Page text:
No. But the Kremlin wants you to think so.
Whenever NATO launches an important initiative to strengthen transatlantic security accusations that Russia is being “provoked” gain currency. Similar charges are leveled against Washington or European capitals whenever they openly support pluralism and decentralization in Russia. This persistent narrative needs to be challenged, as its primary purpose is to disguise Moscow’s imperial revisionism.
NATO is a voluntary multinational alliance established on the principle of upholding state sovereignty. Contrary to Kremlin disinformation, NATO did not expand to Russia’s borders in order to threaten Moscow. Former Soviet satellites made strenuous efforts to join the Alliance to protect their independence. NATO has no ambitions to forcefully expand its borders and Russia’s cohesion is not under threat from NATO enlargement.
As Washington mulls the possibility of permanently stationing a limited contingent of U.S. troops in Poland, a new salvo of anti-NATO criticisms has again appeared in the Western media. Although most critics do not claim that the Alliance is planning strikes on Russian territory, they depict acts of self-defense to deter military attacks on NATO territory as provocative maneuvers. This contorted argument indicates that the Kremlin’s real fear is that an adequately equipped and effectively positioned NATO can neutralize Russia’s persistent intimidation of its neighbors.
Even on NATO’s home ground, Moscow now claims that defending Western democracies constitutes a hostile act against Russia. For instance, when United States Cyber Command briefly took offline a Kremlin-directed “trolling factory” in St. Petersburg on U.S. Election Day (November 6, 2018) to prevent attempts to disrupt the midterms, the Kremlin used the event as an excuse to promote restrictive internet legislation allegedly to shield the country from “foreign cyberattacks.”
At a recent conference in Estonia, this author raised the question of how Washington and its allies should prepare for a potential crisis inside the Russian Federation, having previously failed to anticipate the Soviet collapse. Some respondents seemed alarmed that focusing on potential state dissolution would be too provocative and would confirm for Moscow that Western leaders are intent on fragmenting Russia. However, such arguments not only fail to counter Kremlin disinformation, but perversely they also help sustain its anti-Western offensive.
Moscow perennially accuses the United States of interfering in its internal politics or staging colored revolutions close to its borders. Instead of engaging in defensive denials that do not alter the Kremlin narrative, Washington should clearly and repeatedly declare what it does support: the transformation of a hostile Russia into a democratic state and a genuine federation. If this fails, Russian citizens may no longer support the current imperial construct. Ultimately, the future of Russia is in their hands. Such a policy would be based on the rational calculation that a pluralistic and decentralized Russian state is more likely to curtail its multi-pronged attacks on the West and even become a genuine partner for NATO.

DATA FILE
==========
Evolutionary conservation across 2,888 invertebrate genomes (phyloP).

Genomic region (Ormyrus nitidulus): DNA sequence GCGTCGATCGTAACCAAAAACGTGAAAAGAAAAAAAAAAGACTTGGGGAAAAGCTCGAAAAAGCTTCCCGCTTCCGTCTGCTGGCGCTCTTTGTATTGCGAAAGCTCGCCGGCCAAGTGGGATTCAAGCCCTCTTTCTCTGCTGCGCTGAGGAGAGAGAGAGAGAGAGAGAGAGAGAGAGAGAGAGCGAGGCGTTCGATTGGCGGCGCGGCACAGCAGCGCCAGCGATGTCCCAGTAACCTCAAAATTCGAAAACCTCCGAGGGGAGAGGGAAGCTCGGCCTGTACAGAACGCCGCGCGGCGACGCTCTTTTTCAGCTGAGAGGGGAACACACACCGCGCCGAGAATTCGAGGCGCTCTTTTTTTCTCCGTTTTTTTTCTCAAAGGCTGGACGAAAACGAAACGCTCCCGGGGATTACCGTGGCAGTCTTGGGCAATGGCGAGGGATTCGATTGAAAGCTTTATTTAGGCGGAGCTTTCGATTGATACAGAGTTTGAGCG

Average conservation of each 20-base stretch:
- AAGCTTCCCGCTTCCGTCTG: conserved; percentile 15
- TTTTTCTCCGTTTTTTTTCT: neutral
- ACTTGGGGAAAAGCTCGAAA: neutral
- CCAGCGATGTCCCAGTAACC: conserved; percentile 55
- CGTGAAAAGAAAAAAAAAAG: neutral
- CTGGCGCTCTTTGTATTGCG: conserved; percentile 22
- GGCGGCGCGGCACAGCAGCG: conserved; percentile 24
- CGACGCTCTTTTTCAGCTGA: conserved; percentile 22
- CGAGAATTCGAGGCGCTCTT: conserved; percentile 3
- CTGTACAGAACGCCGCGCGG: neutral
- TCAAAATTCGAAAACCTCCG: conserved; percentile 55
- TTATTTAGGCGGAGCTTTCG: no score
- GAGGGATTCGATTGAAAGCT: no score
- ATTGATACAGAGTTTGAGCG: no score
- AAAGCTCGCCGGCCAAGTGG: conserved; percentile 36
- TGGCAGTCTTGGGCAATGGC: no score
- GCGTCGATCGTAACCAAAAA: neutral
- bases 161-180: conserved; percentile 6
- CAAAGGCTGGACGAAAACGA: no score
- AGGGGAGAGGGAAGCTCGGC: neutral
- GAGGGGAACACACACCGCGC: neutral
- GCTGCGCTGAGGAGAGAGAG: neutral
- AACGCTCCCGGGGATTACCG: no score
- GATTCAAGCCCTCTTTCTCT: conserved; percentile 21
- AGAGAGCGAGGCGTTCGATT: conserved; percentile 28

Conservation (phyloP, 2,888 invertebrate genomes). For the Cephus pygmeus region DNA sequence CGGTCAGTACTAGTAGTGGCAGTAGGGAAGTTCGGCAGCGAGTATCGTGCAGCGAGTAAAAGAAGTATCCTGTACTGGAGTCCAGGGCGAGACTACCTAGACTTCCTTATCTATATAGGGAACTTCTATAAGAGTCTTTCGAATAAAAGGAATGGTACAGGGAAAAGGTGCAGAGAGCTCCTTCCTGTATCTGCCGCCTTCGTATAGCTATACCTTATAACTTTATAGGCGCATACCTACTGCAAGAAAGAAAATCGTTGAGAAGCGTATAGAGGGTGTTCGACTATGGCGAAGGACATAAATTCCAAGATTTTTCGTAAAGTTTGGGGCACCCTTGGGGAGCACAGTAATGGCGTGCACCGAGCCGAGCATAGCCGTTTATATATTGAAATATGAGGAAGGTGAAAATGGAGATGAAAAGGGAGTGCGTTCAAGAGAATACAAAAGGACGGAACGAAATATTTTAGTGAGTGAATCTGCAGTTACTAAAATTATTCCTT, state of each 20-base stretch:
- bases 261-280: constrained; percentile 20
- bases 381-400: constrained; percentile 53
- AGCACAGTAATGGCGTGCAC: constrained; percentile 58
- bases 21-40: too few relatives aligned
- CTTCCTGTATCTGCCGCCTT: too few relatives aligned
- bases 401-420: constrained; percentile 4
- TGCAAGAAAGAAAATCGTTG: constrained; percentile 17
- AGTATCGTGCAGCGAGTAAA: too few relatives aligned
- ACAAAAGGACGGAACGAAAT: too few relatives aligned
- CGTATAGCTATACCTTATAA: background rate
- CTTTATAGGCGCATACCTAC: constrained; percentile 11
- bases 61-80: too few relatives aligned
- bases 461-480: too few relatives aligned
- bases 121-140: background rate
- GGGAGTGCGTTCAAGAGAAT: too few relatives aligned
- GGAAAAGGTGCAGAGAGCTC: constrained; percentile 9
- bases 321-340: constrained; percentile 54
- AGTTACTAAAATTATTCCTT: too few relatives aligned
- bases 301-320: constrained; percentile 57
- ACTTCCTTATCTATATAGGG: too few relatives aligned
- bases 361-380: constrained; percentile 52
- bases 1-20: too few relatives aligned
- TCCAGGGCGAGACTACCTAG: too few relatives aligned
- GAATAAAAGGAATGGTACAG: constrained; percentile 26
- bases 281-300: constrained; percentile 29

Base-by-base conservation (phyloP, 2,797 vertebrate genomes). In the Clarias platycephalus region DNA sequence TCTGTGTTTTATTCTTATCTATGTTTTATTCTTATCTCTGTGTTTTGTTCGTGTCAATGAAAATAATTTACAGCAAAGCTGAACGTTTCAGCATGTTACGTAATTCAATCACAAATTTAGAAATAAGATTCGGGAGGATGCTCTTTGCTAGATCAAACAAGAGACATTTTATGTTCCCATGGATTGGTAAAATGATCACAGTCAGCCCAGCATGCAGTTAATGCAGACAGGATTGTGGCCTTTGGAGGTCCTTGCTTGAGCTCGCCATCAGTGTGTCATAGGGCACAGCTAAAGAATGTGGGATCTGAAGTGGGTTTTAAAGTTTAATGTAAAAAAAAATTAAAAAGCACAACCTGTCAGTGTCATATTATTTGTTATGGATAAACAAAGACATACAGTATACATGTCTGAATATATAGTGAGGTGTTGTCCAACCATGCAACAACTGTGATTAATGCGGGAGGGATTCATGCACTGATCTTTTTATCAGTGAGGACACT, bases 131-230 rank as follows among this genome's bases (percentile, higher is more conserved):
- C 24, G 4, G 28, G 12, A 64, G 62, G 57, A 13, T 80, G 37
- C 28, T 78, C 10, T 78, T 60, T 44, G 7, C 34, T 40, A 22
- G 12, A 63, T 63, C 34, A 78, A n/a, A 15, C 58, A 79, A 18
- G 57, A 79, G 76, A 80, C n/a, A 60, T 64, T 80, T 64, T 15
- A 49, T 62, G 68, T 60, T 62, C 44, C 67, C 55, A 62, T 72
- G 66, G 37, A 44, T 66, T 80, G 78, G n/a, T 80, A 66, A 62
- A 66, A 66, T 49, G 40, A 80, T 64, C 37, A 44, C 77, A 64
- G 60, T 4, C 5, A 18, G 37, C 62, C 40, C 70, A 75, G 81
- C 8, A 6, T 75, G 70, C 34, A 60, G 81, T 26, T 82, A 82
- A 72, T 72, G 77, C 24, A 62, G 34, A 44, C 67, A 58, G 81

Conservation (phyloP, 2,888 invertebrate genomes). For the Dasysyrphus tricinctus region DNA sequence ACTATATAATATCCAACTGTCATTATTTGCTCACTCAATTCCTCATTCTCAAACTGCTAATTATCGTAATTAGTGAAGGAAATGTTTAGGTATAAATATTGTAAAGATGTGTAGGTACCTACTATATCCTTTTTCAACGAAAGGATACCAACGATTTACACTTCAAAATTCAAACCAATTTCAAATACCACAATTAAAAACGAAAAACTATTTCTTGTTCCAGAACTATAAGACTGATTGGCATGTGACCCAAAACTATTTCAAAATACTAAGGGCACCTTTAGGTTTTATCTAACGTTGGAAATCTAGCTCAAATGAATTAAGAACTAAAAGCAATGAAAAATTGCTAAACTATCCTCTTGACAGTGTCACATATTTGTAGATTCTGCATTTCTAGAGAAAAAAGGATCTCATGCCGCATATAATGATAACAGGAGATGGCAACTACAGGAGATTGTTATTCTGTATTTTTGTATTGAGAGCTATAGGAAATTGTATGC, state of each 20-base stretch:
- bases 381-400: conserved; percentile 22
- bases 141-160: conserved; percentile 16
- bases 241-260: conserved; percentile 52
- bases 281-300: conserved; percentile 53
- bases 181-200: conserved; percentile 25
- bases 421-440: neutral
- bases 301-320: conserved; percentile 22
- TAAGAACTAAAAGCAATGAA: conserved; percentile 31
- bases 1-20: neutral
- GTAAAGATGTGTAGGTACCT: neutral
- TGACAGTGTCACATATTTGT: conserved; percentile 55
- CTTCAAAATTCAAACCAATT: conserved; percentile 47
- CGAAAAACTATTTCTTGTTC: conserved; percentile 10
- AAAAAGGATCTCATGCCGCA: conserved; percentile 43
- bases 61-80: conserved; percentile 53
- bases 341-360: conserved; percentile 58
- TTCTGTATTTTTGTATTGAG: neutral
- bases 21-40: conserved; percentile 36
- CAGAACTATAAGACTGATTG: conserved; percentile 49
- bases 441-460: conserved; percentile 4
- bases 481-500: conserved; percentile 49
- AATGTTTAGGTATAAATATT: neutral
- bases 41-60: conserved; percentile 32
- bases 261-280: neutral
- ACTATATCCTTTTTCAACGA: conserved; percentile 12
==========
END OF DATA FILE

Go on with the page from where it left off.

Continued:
In the age of mass disinformation, Putin’s Moscow is adept at manufacturing foreign conspiracies to hide its own internal discontents and it banks on tepid responses to its anti-American bombasts. In a recent speech at Moscow’s Academy of Military Science, General Valery Gerasimov, chief of the Russian general staff, alleged that Washington was employing opposition groups to topple the regime and violently break up the country. This alleged U.S. offensive, code named “Trojan Horse,” will supposedly engage a fifth column to destabilize Russia and at the opportune time destroy government targets with precision-guided cruise missiles.
Such imaginative scenarios give Moscow pretexts to intensify its crackdown on domestic resistance depicted as U.S.-sponsored covert operations. It also indicates that the Kremlin is increasingly fearful of an internal crisis and even public revolts.
Paradoxically, in avoiding statements about Russia’s future, Washington gives free space to Moscow’s disinformation campaign. It fails to effectively challenge the narrative that NATO is planning the violent overthrow of the Putin regime and fails to explain the real reasons for NATO expansion and the positive impact of a U.S. troop presence in Poland.
The United States needs a comprehensive strategy toward Russia, including options on how to handle various scenarios of internal instability that could have serious external reverberations. Policymakers will have to closely monitor Russia’s social, economic, political, ethnic, and regional weaknesses and investigate whether supporting democrats and regionalists will help or undermine their internal initiatives to transform the state.
Russia is not a monolith and the Putin regime is not permanent. Observers who warn about provoking Moscow should consider whether a kleptocratic elite that has stripped enormous wealth from the Russian state would be willing to sacrifice their businesses, bank accounts, and properties in the West for an outright shooting war with NATO.
Avoiding the bolstering of NATO’s eastern flank or neglecting Russia’s growing domestic problems will prove more damaging to Western interests than planning for all credible eventualities. Warnings about Moscow’s reactions were also heard thirty years ago during the Soviet collapse. Instead of a reasoned calculation about the consequences of any new policy initiative, an exaggerated fear of how the Kremlin may react has always been the real “Russophobia.”
March 26, 2019